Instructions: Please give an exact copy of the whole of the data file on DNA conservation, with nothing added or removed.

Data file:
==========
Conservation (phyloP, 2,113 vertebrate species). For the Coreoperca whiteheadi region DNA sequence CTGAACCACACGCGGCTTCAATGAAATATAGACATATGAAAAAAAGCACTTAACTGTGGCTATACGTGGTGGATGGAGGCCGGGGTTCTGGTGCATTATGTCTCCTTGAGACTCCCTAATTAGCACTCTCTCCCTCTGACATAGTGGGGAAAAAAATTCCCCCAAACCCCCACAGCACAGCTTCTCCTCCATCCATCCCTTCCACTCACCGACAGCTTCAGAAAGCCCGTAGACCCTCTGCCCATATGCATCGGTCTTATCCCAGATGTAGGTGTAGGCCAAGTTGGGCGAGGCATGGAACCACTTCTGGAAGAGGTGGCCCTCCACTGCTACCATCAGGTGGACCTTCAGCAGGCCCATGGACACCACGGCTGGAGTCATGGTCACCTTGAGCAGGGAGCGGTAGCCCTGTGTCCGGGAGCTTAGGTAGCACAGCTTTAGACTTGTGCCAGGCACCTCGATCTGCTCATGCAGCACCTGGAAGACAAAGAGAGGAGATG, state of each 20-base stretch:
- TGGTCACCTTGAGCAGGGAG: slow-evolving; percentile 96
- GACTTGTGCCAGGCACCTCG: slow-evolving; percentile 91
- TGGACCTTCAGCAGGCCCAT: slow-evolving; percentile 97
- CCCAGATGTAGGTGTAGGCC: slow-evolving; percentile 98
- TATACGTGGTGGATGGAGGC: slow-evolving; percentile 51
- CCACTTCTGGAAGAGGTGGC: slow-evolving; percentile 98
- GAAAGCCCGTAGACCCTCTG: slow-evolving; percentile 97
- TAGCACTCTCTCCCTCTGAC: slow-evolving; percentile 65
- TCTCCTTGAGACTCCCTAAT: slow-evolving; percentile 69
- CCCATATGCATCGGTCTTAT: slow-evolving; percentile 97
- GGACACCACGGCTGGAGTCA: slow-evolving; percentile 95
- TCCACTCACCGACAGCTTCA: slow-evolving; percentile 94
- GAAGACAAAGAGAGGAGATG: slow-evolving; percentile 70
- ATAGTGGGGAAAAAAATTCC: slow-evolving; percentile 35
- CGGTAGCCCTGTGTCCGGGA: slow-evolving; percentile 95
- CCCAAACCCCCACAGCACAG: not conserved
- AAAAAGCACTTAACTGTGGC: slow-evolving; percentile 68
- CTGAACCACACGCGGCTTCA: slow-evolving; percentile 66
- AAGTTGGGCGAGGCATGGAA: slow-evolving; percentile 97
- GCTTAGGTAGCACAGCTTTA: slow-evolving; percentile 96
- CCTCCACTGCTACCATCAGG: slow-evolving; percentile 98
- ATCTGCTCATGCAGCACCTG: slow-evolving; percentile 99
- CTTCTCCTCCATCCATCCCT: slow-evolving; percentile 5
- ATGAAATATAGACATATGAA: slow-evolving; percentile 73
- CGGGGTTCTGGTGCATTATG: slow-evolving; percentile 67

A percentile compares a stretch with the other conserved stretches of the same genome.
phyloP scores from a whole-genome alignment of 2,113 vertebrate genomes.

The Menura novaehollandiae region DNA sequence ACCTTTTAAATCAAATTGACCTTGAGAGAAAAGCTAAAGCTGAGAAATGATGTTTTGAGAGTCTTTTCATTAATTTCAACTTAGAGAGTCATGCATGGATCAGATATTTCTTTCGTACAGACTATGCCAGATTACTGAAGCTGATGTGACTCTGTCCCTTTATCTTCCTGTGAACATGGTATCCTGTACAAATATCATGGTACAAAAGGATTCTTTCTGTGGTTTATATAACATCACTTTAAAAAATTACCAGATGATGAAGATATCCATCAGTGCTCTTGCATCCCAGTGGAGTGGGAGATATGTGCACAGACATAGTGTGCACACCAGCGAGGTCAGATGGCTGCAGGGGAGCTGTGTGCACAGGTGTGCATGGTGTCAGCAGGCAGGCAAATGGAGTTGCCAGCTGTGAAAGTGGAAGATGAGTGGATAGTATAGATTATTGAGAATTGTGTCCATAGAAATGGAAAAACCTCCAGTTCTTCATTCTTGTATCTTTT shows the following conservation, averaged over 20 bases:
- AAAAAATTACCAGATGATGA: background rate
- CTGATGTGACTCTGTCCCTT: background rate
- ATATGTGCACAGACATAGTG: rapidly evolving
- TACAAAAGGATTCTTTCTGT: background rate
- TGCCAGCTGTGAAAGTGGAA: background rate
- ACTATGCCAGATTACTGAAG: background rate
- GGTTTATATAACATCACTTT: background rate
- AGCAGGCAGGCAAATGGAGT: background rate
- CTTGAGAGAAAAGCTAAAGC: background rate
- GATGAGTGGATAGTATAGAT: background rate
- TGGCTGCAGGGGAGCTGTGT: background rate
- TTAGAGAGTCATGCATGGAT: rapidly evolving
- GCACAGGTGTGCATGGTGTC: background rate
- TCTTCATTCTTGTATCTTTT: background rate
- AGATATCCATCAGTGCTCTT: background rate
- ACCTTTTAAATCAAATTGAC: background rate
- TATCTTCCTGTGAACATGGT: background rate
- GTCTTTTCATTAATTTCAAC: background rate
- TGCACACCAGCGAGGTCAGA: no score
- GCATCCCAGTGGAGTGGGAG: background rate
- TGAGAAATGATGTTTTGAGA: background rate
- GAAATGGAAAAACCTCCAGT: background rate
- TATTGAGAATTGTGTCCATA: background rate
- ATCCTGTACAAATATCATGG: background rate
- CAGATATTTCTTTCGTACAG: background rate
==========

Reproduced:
Conservation (phyloP, 2,113 vertebrate species). For the Coreoperca whiteheadi region DNA sequence CTGAACCACACGCGGCTTCAATGAAATATAGACATATGAAAAAAAGCACTTAACTGTGGCTATACGTGGTGGATGGAGGCCGGGGTTCTGGTGCATTATGTCTCCTTGAGACTCCCTAATTAGCACTCTCTCCCTCTGACATAGTGGGGAAAAAAATTCCCCCAAACCCCCACAGCACAGCTTCTCCTCCATCCATCCCTTCCACTCACCGACAGCTTCAGAAAGCCCGTAGACCCTCTGCCCATATGCATCGGTCTTATCCCAGATGTAGGTGTAGGCCAAGTTGGGCGAGGCATGGAACCACTTCTGGAAGAGGTGGCCCTCCACTGCTACCATCAGGTGGACCTTCAGCAGGCCCATGGACACCACGGCTGGAGTCATGGTCACCTTGAGCAGGGAGCGGTAGCCCTGTGTCCGGGAGCTTAGGTAGCACAGCTTTAGACTTGTGCCAGGCACCTCGATCTGCTCATGCAGCACCTGGAAGACAAAGAGAGGAGATG, state of each 20-base stretch:
- TGGTCACCTTGAGCAGGGAG: slow-evolving; percentile 96
- GACTTGTGCCAGGCACCTCG: slow-evolving; percentile 91
- TGGACCTTCAGCAGGCCCAT: slow-evolving; percentile 97
- CCCAGATGTAGGTGTAGGCC: slow-evolving; percentile 98
- TATACGTGGTGGATGGAGGC: slow-evolving; percentile 51
- CCACTTCTGGAAGAGGTGGC: slow-evolving; percentile 98
- GAAAGCCCGTAGACCCTCTG: slow-evolving; percentile 97
- TAGCACTCTCTCCCTCTGAC: slow-evolving; percentile 65
- TCTCCTTGAGACTCCCTAAT: slow-evolving; percentile 69
- CCCATATGCATCGGTCTTAT: slow-evolving; percentile 97
- GGACACCACGGCTGGAGTCA: slow-evolving; percentile 95
- TCCACTCACCGACAGCTTCA: slow-evolving; percentile 94
- GAAGACAAAGAGAGGAGATG: slow-evolving; percentile 70
- ATAGTGGGGAAAAAAATTCC: slow-evolving; percentile 35
- CGGTAGCCCTGTGTCCGGGA: slow-evolving; percentile 95
- CCCAAACCCCCACAGCACAG: not conserved
- AAAAAGCACTTAACTGTGGC: slow-evolving; percentile 68
- CTGAACCACACGCGGCTTCA: slow-evolving; percentile 66
- AAGTTGGGCGAGGCATGGAA: slow-evolving; percentile 97
- GCTTAGGTAGCACAGCTTTA: slow-evolving; percentile 96
- CCTCCACTGCTACCATCAGG: slow-evolving; percentile 98
- ATCTGCTCATGCAGCACCTG: slow-evolving; percentile 99
- CTTCTCCTCCATCCATCCCT: slow-evolving; percentile 5
- ATGAAATATAGACATATGAA: slow-evolving; percentile 73
- CGGGGTTCTGGTGCATTATG: slow-evolving; percentile 67

A percentile compares a stretch with the other conserved stretches of the same genome.
phyloP scores from a whole-genome alignment of 2,113 vertebrate genomes.

The Menura novaehollandiae region DNA sequence ACCTTTTAAATCAAATTGACCTTGAGAGAAAAGCTAAAGCTGAGAAATGATGTTTTGAGAGTCTTTTCATTAATTTCAACTTAGAGAGTCATGCATGGATCAGATATTTCTTTCGTACAGACTATGCCAGATTACTGAAGCTGATGTGACTCTGTCCCTTTATCTTCCTGTGAACATGGTATCCTGTACAAATATCATGGTACAAAAGGATTCTTTCTGTGGTTTATATAACATCACTTTAAAAAATTACCAGATGATGAAGATATCCATCAGTGCTCTTGCATCCCAGTGGAGTGGGAGATATGTGCACAGACATAGTGTGCACACCAGCGAGGTCAGATGGCTGCAGGGGAGCTGTGTGCACAGGTGTGCATGGTGTCAGCAGGCAGGCAAATGGAGTTGCCAGCTGTGAAAGTGGAAGATGAGTGGATAGTATAGATTATTGAGAATTGTGTCCATAGAAATGGAAAAACCTCCAGTTCTTCATTCTTGTATCTTTT shows the following conservation, averaged over 20 bases:
- AAAAAATTACCAGATGATGA: background rate
- CTGATGTGACTCTGTCCCTT: background rate
- ATATGTGCACAGACATAGTG: rapidly evolving
- TACAAAAGGATTCTTTCTGT: background rate
- TGCCAGCTGTGAAAGTGGAA: background rate
- ACTATGCCAGATTACTGAAG: background rate
- GGTTTATATAACATCACTTT: background rate
- AGCAGGCAGGCAAATGGAGT: background rate
- CTTGAGAGAAAAGCTAAAGC: background rate
- GATGAGTGGATAGTATAGAT: background rate
- TGGCTGCAGGGGAGCTGTGT: background rate
- TTAGAGAGTCATGCATGGAT: rapidly evolving
- GCACAGGTGTGCATGGTGTC: background rate
- TCTTCATTCTTGTATCTTTT: background rate
- AGATATCCATCAGTGCTCTT: background rate
- ACCTTTTAAATCAAATTGAC: background rate
- TATCTTCCTGTGAACATGGT: background rate
- GTCTTTTCATTAATTTCAAC: background rate
- TGCACACCAGCGAGGTCAGA: no score
- GCATCCCAGTGGAGTGGGAG: background rate
- TGAGAAATGATGTTTTGAGA: background rate
- GAAATGGAAAAACCTCCAGT: background rate
- TATTGAGAATTGTGTCCATA: background rate
- ATCCTGTACAAATATCATGG: background rate
- CAGATATTTCTTTCGTACAG: background rate